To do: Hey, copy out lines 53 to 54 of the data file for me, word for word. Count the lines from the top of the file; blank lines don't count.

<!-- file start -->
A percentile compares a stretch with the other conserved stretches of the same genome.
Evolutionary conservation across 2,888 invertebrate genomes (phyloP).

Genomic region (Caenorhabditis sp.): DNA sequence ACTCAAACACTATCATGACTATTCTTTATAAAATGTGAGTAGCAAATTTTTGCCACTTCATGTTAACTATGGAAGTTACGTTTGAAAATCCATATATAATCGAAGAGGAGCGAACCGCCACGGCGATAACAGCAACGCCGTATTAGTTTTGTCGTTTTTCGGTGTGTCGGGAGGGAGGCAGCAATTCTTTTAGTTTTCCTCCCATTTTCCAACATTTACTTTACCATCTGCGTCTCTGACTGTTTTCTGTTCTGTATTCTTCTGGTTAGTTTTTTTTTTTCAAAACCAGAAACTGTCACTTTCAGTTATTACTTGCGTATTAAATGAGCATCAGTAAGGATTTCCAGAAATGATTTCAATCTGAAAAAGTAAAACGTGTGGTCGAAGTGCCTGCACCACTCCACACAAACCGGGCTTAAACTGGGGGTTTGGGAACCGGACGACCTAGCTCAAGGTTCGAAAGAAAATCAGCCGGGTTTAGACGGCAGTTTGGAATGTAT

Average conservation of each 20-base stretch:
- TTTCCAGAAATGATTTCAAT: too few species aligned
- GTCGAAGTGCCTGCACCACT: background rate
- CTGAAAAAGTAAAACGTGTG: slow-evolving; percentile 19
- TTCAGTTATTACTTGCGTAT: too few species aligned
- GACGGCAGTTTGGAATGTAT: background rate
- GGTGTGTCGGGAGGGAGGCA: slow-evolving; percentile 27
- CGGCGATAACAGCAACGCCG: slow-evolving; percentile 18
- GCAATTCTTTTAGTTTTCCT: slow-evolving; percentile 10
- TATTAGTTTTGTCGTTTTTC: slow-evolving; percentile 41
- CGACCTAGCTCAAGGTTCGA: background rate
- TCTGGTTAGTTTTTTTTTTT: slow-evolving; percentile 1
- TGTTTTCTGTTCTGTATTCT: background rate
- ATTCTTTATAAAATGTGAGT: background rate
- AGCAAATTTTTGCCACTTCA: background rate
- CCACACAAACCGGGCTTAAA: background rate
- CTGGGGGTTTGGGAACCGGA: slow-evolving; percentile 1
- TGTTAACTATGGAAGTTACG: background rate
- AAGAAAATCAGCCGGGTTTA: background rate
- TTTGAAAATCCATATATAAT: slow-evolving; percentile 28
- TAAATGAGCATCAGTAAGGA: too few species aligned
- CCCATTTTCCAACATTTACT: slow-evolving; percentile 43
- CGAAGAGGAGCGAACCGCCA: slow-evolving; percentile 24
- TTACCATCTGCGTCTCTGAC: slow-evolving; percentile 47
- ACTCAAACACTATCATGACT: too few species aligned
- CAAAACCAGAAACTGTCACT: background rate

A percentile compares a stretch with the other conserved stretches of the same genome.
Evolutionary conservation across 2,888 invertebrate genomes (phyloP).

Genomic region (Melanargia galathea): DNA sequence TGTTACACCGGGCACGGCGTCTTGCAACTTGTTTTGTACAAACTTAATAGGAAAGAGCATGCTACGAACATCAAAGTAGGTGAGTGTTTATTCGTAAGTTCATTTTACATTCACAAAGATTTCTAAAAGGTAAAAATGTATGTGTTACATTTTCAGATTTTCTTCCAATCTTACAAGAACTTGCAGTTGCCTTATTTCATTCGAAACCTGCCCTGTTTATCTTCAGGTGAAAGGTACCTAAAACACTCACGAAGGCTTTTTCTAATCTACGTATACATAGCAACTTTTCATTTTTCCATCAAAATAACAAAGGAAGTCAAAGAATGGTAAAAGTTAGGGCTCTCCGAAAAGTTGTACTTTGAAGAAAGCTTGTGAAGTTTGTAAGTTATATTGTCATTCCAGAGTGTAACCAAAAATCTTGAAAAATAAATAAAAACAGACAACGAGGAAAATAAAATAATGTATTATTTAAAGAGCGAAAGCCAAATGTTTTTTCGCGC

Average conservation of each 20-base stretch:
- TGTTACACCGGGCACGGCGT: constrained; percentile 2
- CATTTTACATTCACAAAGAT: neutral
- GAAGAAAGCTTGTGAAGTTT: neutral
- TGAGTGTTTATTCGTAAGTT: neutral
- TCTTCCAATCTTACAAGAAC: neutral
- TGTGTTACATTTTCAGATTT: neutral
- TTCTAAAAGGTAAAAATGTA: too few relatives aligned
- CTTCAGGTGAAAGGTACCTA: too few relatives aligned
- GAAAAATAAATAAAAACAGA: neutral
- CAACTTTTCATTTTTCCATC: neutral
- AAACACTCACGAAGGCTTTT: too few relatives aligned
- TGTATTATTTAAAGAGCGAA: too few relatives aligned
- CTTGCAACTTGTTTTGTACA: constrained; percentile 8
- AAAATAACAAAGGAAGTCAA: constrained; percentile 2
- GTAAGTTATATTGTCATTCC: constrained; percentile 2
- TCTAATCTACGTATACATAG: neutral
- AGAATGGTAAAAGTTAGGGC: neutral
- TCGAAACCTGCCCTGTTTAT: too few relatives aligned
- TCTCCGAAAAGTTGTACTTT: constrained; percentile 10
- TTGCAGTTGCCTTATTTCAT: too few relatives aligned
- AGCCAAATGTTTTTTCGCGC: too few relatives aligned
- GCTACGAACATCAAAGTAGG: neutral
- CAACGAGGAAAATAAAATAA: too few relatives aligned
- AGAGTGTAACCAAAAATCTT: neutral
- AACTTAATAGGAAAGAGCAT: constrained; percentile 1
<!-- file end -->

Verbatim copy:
- TTGCAGTTGCCTTATTTCAT: too few relatives aligned
- AGCCAAATGTTTTTTCGCGC: too few relatives aligned